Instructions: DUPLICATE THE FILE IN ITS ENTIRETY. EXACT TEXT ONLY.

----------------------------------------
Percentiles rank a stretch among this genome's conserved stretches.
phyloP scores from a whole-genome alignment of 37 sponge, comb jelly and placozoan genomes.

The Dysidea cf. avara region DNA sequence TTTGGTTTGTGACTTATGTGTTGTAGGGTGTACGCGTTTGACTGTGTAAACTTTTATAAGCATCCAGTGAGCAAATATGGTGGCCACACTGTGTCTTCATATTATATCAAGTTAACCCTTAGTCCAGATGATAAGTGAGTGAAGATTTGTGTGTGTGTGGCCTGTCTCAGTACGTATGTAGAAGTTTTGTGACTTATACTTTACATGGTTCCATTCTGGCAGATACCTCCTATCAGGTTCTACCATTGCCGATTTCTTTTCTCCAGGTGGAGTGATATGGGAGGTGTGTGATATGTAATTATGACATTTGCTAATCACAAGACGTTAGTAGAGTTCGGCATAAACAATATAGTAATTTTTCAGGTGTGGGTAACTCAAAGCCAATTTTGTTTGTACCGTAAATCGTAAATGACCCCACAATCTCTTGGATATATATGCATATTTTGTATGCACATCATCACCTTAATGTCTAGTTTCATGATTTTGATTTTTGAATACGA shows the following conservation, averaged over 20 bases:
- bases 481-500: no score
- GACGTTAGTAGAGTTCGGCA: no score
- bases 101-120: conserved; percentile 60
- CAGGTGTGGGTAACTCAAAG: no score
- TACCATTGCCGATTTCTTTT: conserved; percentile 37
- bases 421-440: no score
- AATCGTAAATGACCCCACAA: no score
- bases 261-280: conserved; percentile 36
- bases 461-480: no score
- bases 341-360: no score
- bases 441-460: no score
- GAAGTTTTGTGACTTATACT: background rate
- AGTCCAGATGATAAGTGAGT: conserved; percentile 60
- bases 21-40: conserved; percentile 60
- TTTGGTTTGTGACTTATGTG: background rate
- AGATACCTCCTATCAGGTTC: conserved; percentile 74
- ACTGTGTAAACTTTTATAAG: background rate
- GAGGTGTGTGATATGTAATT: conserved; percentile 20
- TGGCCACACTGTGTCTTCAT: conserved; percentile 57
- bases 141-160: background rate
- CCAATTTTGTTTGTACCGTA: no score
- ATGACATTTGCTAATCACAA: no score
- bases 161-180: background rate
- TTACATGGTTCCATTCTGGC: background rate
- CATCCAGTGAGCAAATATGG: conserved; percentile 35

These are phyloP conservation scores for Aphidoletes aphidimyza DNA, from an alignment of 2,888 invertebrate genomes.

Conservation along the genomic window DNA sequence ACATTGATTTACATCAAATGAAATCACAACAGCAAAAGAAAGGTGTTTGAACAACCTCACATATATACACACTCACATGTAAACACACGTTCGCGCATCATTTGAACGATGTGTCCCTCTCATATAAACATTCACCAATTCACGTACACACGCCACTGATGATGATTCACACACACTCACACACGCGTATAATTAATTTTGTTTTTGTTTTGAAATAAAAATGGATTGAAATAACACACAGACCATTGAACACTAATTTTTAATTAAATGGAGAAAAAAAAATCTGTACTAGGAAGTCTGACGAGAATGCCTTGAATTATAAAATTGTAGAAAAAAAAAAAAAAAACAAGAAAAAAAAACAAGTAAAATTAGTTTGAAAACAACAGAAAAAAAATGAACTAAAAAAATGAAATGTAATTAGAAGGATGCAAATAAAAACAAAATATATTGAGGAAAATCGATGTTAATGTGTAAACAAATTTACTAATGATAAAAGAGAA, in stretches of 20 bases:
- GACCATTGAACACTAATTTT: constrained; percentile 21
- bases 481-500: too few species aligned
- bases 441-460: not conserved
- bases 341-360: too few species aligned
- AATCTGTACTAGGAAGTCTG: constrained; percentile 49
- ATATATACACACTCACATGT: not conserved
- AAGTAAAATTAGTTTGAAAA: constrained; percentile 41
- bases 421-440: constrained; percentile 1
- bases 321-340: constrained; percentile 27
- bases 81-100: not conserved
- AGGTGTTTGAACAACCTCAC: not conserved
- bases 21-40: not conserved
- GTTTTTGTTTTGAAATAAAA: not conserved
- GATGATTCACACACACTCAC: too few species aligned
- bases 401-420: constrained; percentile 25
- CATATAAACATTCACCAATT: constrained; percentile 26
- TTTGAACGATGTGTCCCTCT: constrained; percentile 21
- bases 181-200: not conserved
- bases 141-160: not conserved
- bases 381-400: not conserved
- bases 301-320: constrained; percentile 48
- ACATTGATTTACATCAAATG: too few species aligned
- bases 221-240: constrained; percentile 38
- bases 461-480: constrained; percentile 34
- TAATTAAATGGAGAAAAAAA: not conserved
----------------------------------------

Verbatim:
Percentiles rank a stretch among this genome's conserved stretches.
phyloP scores from a whole-genome alignment of 37 sponge, comb jelly and placozoan genomes.

The Dysidea cf. avara region DNA sequence TTTGGTTTGTGACTTATGTGTTGTAGGGTGTACGCGTTTGACTGTGTAAACTTTTATAAGCATCCAGTGAGCAAATATGGTGGCCACACTGTGTCTTCATATTATATCAAGTTAACCCTTAGTCCAGATGATAAGTGAGTGAAGATTTGTGTGTGTGTGGCCTGTCTCAGTACGTATGTAGAAGTTTTGTGACTTATACTTTACATGGTTCCATTCTGGCAGATACCTCCTATCAGGTTCTACCATTGCCGATTTCTTTTCTCCAGGTGGAGTGATATGGGAGGTGTGTGATATGTAATTATGACATTTGCTAATCACAAGACGTTAGTAGAGTTCGGCATAAACAATATAGTAATTTTTCAGGTGTGGGTAACTCAAAGCCAATTTTGTTTGTACCGTAAATCGTAAATGACCCCACAATCTCTTGGATATATATGCATATTTTGTATGCACATCATCACCTTAATGTCTAGTTTCATGATTTTGATTTTTGAATACGA shows the following conservation, averaged over 20 bases:
- bases 481-500: no score
- GACGTTAGTAGAGTTCGGCA: no score
- bases 101-120: conserved; percentile 60
- CAGGTGTGGGTAACTCAAAG: no score
- TACCATTGCCGATTTCTTTT: conserved; percentile 37
- bases 421-440: no score
- AATCGTAAATGACCCCACAA: no score
- bases 261-280: conserved; percentile 36
- bases 461-480: no score
- bases 341-360: no score
- bases 441-460: no score
- GAAGTTTTGTGACTTATACT: background rate
- AGTCCAGATGATAAGTGAGT: conserved; percentile 60
- bases 21-40: conserved; percentile 60
- TTTGGTTTGTGACTTATGTG: background rate
- AGATACCTCCTATCAGGTTC: conserved; percentile 74
- ACTGTGTAAACTTTTATAAG: background rate
- GAGGTGTGTGATATGTAATT: conserved; percentile 20
- TGGCCACACTGTGTCTTCAT: conserved; percentile 57
- bases 141-160: background rate
- CCAATTTTGTTTGTACCGTA: no score
- ATGACATTTGCTAATCACAA: no score
- bases 161-180: background rate
- TTACATGGTTCCATTCTGGC: background rate
- CATCCAGTGAGCAAATATGG: conserved; percentile 35

These are phyloP conservation scores for Aphidoletes aphidimyza DNA, from an alignment of 2,888 invertebrate genomes.

Conservation along the genomic window DNA sequence ACATTGATTTACATCAAATGAAATCACAACAGCAAAAGAAAGGTGTTTGAACAACCTCACATATATACACACTCACATGTAAACACACGTTCGCGCATCATTTGAACGATGTGTCCCTCTCATATAAACATTCACCAATTCACGTACACACGCCACTGATGATGATTCACACACACTCACACACGCGTATAATTAATTTTGTTTTTGTTTTGAAATAAAAATGGATTGAAATAACACACAGACCATTGAACACTAATTTTTAATTAAATGGAGAAAAAAAAATCTGTACTAGGAAGTCTGACGAGAATGCCTTGAATTATAAAATTGTAGAAAAAAAAAAAAAAAACAAGAAAAAAAAACAAGTAAAATTAGTTTGAAAACAACAGAAAAAAAATGAACTAAAAAAATGAAATGTAATTAGAAGGATGCAAATAAAAACAAAATATATTGAGGAAAATCGATGTTAATGTGTAAACAAATTTACTAATGATAAAAGAGAA, in stretches of 20 bases:
- GACCATTGAACACTAATTTT: constrained; percentile 21
- bases 481-500: too few species aligned
- bases 441-460: not conserved
- bases 341-360: too few species aligned
- AATCTGTACTAGGAAGTCTG: constrained; percentile 49
- ATATATACACACTCACATGT: not conserved
- AAGTAAAATTAGTTTGAAAA: constrained; percentile 41
- bases 421-440: constrained; percentile 1
- bases 321-340: constrained; percentile 27
- bases 81-100: not conserved
- AGGTGTTTGAACAACCTCAC: not conserved
- bases 21-40: not conserved
- GTTTTTGTTTTGAAATAAAA: not conserved
- GATGATTCACACACACTCAC: too few species aligned
- bases 401-420: constrained; percentile 25
- CATATAAACATTCACCAATT: constrained; percentile 26
- TTTGAACGATGTGTCCCTCT: constrained; percentile 21
- bases 181-200: not conserved
- bases 141-160: not conserved
- bases 381-400: not conserved
- bases 301-320: constrained; percentile 48
- ACATTGATTTACATCAAATG: too few species aligned
- bases 221-240: constrained; percentile 38
- bases 461-480: constrained; percentile 34
- TAATTAAATGGAGAAAAAAA: not conserved